Only twenty-two years of age, she has the presence of a much older woman when we meet her at one of Concern's state-of-the-art centres for pavement dwellers in the middle of crowded Dhaka.
Ethi grew up living on the streets of Dhaka and recalls being in constant fear for her safety.
"I lived in the open air on the street and tried to make a living selling clothes but the authorities would regularly move me along, hitting me with batons. I was afraid nearly all the time.”
With no access to shelter, healthcare, education, electricity, water or sanitation, survival is a daily struggle for pavement dwellers like Ethi. The majority are illiterate and as a result, they have no access to formal employment. Many work in low-paid, hazardous jobs such as rickshaw pulling, domestic work, sex work and waste collection. In this environment, malnutrition, poor health and water borne diseases are common.
Three years ago, Ethi was invited to join the Amrao Manush programme, which aims to lift pavement dwellers out of extreme poverty.
She now has a job in a hotel, where she prepares and mixes spices and grains in the morning for the hotel’s chefs, and can leave her six-year-old son in the Amrao Manush daycare centre while she's at work.
She can also leave her valuables in one of the centre’s lockers and has access to parenting training, psychosocial support and medical services - supports that Ethi says have changed her life.
“I feel much better, more secure. I know now that my son will be educated. He will get a job and I dream of much better days ahead.”
A.K.M Musha, Concern's Bangladesh Country Director, explains that the team began to support the centres in 2008 and they have been designed for the specific needs of the users.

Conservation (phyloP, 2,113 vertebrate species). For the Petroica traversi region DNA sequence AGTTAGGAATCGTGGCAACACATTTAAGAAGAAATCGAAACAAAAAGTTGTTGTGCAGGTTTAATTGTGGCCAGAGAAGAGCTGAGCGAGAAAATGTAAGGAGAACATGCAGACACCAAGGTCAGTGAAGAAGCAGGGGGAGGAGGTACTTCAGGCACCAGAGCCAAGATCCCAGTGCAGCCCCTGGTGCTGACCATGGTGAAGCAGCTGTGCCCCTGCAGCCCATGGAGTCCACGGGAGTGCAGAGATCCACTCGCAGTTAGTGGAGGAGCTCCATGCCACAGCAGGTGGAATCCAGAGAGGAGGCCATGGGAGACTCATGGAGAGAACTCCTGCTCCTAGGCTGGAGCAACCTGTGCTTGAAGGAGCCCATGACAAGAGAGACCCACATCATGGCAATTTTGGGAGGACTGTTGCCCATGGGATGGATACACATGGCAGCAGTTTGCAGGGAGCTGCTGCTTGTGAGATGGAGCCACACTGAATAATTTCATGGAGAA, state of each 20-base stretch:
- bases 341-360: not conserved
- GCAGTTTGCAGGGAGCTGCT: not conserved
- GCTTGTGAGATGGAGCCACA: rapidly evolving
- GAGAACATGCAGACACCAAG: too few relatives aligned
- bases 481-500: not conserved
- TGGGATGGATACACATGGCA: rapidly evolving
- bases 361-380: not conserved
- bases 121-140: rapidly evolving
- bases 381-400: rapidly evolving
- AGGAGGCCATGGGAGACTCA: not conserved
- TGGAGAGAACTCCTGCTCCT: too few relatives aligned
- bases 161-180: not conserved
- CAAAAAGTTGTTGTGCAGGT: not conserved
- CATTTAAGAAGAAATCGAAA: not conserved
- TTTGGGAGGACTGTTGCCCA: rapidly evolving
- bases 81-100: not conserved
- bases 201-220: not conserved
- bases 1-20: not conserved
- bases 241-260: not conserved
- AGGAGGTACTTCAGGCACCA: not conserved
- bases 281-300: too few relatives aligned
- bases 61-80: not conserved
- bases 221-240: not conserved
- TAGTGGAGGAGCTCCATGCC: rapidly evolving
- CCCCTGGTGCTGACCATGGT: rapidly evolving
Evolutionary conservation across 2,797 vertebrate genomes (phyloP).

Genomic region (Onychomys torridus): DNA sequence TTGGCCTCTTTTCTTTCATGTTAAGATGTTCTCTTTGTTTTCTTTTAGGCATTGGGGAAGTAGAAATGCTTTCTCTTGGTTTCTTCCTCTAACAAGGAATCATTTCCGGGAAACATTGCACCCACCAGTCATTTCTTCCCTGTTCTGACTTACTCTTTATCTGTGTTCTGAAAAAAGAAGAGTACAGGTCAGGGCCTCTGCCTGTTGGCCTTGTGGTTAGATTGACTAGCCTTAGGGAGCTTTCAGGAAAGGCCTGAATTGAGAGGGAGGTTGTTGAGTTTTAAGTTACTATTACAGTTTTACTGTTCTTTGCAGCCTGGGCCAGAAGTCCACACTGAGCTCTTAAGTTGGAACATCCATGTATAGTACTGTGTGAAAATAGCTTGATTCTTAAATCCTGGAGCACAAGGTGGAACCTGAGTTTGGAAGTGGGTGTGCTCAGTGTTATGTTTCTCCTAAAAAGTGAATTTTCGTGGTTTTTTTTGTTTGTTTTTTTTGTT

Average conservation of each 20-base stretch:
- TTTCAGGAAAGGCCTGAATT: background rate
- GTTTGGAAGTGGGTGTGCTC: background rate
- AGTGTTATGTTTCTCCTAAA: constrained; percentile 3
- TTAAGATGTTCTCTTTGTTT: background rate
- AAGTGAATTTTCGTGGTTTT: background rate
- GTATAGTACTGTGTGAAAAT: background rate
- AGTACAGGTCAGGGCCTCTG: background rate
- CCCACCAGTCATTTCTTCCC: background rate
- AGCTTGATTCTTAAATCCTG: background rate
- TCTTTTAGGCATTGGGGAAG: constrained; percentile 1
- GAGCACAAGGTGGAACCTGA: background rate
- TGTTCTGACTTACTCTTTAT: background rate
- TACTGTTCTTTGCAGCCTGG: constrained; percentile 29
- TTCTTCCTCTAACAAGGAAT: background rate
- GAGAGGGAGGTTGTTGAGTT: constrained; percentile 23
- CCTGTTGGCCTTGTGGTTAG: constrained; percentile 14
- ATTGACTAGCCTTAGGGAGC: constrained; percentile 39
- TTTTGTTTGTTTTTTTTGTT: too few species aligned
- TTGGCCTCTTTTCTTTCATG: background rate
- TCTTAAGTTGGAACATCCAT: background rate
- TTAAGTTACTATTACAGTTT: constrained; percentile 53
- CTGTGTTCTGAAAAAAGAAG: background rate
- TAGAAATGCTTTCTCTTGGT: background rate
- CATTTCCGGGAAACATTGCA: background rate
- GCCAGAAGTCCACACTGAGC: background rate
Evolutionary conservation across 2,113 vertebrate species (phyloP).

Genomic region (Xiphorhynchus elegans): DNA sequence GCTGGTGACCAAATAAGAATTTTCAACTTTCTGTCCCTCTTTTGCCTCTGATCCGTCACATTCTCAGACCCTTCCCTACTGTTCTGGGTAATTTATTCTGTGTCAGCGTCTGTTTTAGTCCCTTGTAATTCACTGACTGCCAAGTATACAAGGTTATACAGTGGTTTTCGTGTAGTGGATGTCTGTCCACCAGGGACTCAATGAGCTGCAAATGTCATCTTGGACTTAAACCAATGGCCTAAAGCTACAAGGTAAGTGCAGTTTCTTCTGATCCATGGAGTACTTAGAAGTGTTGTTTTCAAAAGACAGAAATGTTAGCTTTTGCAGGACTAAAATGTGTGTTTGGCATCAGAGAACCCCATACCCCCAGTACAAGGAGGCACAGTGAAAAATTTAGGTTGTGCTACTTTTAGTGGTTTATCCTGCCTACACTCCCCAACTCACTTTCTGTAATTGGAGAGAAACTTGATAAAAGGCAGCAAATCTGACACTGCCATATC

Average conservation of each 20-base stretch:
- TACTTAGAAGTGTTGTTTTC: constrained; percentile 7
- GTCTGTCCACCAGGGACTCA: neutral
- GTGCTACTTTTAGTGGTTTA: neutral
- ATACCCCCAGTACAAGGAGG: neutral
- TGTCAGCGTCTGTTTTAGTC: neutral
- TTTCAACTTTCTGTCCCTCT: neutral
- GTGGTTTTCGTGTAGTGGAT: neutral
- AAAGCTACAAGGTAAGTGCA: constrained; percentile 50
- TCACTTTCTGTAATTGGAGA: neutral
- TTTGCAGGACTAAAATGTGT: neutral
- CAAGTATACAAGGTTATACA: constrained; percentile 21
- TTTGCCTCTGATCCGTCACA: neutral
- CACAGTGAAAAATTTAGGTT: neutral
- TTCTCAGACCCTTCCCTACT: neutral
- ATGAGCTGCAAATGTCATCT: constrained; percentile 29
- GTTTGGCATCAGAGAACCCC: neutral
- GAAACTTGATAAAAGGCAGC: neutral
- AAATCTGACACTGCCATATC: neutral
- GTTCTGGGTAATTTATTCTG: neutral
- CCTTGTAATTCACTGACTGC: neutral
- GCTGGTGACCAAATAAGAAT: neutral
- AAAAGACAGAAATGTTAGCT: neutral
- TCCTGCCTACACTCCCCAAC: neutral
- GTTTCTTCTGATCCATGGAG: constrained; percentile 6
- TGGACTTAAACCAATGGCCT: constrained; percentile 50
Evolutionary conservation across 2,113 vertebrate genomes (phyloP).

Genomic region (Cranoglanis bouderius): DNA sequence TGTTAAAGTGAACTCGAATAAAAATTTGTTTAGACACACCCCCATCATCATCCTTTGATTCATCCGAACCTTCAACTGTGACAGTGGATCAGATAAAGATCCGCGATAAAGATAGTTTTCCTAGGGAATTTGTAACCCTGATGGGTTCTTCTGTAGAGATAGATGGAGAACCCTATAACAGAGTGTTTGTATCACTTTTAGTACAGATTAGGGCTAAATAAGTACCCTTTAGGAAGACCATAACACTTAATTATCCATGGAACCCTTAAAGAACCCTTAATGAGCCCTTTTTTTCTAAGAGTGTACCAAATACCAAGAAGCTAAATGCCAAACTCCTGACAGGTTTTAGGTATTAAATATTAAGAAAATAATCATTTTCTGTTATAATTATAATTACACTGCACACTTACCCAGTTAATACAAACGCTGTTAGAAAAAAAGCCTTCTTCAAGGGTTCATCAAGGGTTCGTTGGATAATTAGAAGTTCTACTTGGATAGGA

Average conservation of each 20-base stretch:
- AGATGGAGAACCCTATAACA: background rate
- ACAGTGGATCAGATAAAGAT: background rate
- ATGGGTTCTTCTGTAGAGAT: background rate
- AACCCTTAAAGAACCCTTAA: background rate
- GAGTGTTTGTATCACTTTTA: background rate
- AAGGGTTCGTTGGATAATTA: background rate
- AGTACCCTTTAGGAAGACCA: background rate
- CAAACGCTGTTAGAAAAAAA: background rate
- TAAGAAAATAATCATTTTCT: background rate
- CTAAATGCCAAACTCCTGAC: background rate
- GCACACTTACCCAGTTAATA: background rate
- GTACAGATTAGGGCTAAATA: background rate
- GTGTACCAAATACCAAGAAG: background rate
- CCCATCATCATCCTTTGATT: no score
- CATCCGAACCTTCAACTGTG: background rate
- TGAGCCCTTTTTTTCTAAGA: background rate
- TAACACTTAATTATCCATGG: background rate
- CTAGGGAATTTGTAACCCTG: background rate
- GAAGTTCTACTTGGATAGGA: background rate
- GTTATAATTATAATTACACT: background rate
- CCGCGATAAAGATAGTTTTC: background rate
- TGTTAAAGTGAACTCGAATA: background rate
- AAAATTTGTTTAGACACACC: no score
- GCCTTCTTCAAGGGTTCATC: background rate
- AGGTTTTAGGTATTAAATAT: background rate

“We spent nine months designing the programme. Every night, we came out on to the streets to ask the pavement dwellers what they needed. One night, I met a family who had lived on the streets for thirty years. I asked them what they needed and they gave us the solutions. They said on the street we have no toilets, no place to cook, no clean water, nowhere to leave our children when we work and nowhere to leave our valuables.”
As well as the practical supports, Musha believes that a huge priority of the centre is to rebuild the confidence of those who have been living on the streets and help them to work towards creating a better life for themselves and their family.
Falljan, a 45-year-old single mother from Bulla, was losing hope when she came across the centres four years ago.
Wrapped in a vivid orange, red and green shawl, she reveals that she enjoyed regular life as a housewife until her husband left her for another woman. With two children to take care of and no income or support from her family, Falljan fell into extreme poverty.